Chapter10_1 - .- - - 10 Introduction to Inference ACTIVITY...

Info iconThis preview shows pages 1–3. Sign up to view the full content.

View Full Document Right Arrow Icon
.-- -- --- 10 Introduction to Inference ACTIVITY 10 A Little Tacky! Materials: Small box of thumbtacks When you flip a fair coin, it is equally likely to land "heads" or "tails." Do thumbtacks behave in the same way? In this activity, you will toss a thumb- tack several times and observe whether it comes to rest with the point up (U) or point down (D). The question you are trying to answer is: what pro- portion of the time does a tossed thumbtack settle with its point up (U)? 1. Before you begin the activity, make a guess about what will happen. If you could toss your thumbtack over and over and over, what proportion of all tosses do you think would settle with the point up (U)? 2. Toss your thumbtack 50 times. Record the result of each toss (U or D) in a table like the one shown. In the third column, calculate the proportion of point up (U) tosses you have obtained so far. Toss . Outcome Cumulative proportion of U's 3. Make a scatterplot with the number of tosses on the horizontal axis and the cumulative proportion of U's on the vertical axis. Connect consecutive points with a line segment. Does the overall proportion of U's seem to be approaching a single value? 4. Your set of 50 tosses can be thought of as a simple random sample from the population of all possible tosses of your thumbtack. The parameter p is the (unknown) population proportion of tosses that would land point up (U). What is your best estimate for p? It's 6, the proportion of U's in your 50 thumbtack tosses. Record your value ofb. How does it compare with the conjecture you made in step l? 5. If you tossed your thumbtack 50 more times (don't do it!), would you expect to get the same value of j? In chapter 9, we learned that the val- ues of6 in repeated samples could be described by a sampling distribu- tion. The mean of the sampling distribution 4 is equal to the population proportion p. How far will your sample proportion j be from the true value p? If the sampling distribution is approximately normal, then the 68-95-99.7.rule tells us that about 95% of all j-values will be within two standard deviations of p.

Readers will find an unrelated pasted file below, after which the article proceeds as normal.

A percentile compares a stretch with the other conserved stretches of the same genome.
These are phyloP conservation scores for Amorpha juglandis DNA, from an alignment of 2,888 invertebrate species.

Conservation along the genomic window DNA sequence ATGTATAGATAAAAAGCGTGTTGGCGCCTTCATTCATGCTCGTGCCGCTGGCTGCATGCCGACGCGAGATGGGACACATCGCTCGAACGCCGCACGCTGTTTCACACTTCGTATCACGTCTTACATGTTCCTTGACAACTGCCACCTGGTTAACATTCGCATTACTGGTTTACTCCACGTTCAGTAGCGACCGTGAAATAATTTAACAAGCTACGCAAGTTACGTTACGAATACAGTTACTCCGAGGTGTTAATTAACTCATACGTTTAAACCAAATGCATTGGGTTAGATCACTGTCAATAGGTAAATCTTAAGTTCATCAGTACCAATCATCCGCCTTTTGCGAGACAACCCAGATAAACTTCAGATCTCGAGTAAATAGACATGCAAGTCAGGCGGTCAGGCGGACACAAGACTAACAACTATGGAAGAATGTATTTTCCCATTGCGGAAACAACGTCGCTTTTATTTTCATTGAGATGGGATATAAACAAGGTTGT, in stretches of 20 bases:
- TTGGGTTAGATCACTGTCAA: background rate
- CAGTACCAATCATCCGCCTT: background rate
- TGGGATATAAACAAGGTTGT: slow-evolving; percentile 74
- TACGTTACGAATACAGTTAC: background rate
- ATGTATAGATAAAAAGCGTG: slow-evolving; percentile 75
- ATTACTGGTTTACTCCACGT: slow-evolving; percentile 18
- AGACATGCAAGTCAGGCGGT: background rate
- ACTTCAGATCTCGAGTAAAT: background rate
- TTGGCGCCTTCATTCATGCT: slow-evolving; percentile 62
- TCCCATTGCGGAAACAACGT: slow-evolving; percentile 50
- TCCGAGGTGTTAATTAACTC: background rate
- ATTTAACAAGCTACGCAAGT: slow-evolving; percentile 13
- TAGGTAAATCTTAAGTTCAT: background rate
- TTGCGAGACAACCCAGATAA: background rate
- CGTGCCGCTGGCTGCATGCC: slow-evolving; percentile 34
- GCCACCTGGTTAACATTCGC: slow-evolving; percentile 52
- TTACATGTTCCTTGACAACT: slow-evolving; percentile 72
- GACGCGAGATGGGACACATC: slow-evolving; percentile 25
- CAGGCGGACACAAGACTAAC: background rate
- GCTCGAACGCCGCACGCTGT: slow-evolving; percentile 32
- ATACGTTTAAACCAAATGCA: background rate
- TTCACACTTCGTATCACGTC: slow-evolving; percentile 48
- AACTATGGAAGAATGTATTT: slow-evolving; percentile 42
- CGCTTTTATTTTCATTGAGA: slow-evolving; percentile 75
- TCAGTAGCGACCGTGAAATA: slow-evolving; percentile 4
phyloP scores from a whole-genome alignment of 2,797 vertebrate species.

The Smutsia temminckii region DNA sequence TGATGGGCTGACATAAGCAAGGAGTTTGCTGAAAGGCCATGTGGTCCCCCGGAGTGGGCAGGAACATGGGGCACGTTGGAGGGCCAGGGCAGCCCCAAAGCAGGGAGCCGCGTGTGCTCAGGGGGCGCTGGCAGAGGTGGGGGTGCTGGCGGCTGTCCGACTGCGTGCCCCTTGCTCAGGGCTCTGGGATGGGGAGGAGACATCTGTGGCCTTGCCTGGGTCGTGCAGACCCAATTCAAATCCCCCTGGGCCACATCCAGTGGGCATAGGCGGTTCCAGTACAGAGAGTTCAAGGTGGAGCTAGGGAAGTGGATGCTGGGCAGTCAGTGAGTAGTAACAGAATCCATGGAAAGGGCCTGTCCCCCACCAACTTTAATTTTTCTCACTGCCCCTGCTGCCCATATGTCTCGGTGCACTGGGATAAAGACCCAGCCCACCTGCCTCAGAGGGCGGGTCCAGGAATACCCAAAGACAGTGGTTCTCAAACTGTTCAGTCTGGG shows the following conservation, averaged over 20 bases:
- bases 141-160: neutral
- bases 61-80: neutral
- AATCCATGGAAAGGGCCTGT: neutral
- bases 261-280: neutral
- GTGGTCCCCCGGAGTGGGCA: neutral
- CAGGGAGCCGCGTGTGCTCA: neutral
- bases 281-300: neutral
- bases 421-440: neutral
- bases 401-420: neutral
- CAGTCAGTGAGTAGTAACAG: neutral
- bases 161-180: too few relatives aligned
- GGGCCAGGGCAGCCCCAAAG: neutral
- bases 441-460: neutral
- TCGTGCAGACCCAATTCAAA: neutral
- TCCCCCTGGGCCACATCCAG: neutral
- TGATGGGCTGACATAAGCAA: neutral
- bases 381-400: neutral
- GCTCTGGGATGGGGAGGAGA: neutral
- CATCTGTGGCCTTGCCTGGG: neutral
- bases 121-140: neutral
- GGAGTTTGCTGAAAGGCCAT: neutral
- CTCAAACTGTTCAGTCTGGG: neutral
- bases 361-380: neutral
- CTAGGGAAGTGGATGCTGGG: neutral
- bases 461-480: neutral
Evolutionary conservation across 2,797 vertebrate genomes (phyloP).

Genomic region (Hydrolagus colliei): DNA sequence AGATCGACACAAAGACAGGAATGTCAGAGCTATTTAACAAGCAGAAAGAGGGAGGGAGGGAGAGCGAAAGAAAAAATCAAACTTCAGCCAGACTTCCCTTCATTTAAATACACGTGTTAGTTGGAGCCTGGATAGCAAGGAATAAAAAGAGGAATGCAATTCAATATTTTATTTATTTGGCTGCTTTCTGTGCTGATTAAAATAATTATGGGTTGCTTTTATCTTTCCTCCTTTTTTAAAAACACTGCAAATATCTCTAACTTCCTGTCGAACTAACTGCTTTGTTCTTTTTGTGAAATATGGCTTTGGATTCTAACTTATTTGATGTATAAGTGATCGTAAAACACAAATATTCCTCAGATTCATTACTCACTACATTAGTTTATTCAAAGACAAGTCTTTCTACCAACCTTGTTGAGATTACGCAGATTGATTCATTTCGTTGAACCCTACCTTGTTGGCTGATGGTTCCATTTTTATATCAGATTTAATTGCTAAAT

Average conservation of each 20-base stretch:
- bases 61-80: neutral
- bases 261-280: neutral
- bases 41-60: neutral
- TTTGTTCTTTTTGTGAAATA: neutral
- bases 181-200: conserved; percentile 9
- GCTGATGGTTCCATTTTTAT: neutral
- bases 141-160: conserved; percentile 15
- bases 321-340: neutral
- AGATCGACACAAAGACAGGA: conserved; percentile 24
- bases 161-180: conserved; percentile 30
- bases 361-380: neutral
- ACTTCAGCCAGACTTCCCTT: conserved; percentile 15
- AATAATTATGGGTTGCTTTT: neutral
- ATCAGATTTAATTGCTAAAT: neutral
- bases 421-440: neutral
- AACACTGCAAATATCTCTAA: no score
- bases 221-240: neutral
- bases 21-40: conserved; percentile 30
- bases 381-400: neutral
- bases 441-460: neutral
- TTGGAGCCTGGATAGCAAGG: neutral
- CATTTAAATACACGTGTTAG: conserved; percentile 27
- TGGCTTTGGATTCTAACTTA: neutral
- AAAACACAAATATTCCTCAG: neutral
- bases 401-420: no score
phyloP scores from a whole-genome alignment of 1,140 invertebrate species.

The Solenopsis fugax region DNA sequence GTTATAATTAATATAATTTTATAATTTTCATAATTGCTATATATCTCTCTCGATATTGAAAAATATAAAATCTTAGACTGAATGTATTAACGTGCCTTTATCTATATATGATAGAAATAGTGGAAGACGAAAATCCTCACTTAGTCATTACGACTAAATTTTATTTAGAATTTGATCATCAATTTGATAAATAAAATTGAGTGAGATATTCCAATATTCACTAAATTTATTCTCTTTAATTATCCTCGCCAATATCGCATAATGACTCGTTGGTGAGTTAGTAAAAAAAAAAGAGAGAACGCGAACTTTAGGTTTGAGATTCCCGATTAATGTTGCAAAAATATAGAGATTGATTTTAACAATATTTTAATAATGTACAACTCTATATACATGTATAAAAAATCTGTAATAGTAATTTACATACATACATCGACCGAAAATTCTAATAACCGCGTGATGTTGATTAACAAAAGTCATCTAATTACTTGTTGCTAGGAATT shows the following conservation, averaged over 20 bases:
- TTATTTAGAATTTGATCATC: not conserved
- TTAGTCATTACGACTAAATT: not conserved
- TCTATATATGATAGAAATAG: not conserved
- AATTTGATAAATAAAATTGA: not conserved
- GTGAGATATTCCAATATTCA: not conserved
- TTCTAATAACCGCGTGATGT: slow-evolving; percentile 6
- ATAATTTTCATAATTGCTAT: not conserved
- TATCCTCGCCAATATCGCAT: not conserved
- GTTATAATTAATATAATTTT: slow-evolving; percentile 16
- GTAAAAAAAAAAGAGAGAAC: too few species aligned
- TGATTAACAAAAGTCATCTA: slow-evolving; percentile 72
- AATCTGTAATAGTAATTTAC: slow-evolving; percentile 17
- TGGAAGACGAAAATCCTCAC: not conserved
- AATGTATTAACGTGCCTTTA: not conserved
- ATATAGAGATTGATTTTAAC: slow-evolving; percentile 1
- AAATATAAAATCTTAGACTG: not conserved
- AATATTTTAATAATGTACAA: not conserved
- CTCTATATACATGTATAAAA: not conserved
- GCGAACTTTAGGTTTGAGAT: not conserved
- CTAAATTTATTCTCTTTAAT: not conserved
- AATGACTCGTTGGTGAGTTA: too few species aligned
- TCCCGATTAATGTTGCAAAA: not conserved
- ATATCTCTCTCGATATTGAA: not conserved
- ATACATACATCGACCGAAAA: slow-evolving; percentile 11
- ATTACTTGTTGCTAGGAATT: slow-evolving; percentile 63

Background image of page 1

Info iconThis preview has intentionally blurred sections. Sign up to view the full version.

View Full DocumentRight Arrow Icon
ACTIVITY 10 A Little Tacky! (continued) 6. The sampling distribution of$ will be approximately normal if n$ 2 and n(l -6) 2 10. Verify that these conditions are satisfied for your sample. 7. Estimate the standard deviation of the sampling distribution by comput- ing /? using your value of$. This is the formula we developed in Chapter 9 with p replaced by$. I. Construct the interval b i 2/9 based on your sample of 50 tosses. This is called a confidence interval for 6. 9. Your teacher will draw a number line with a scale marked off from 0 to 1 that has tick marks every 0.05 units. Draw your confidence interval above the number line. Your classmates will do the same. Do most of the intervals overlap? If so, what values are contained in all of the overlapping intervals?
Background image of page 2
Image of page 3
This is the end of the preview. Sign up to access the rest of the document.

This note was uploaded on 12/09/2011 for the course STAT 101 taught by Professor O during the Fall '08 term at Lake Land.

Page1 / 26

Chapter10_1 - .- - - 10 Introduction to Inference ACTIVITY...

This preview shows document pages 1 - 3. Sign up to view the full document.

View Full Document Right Arrow Icon
Ask a homework question - tutors are online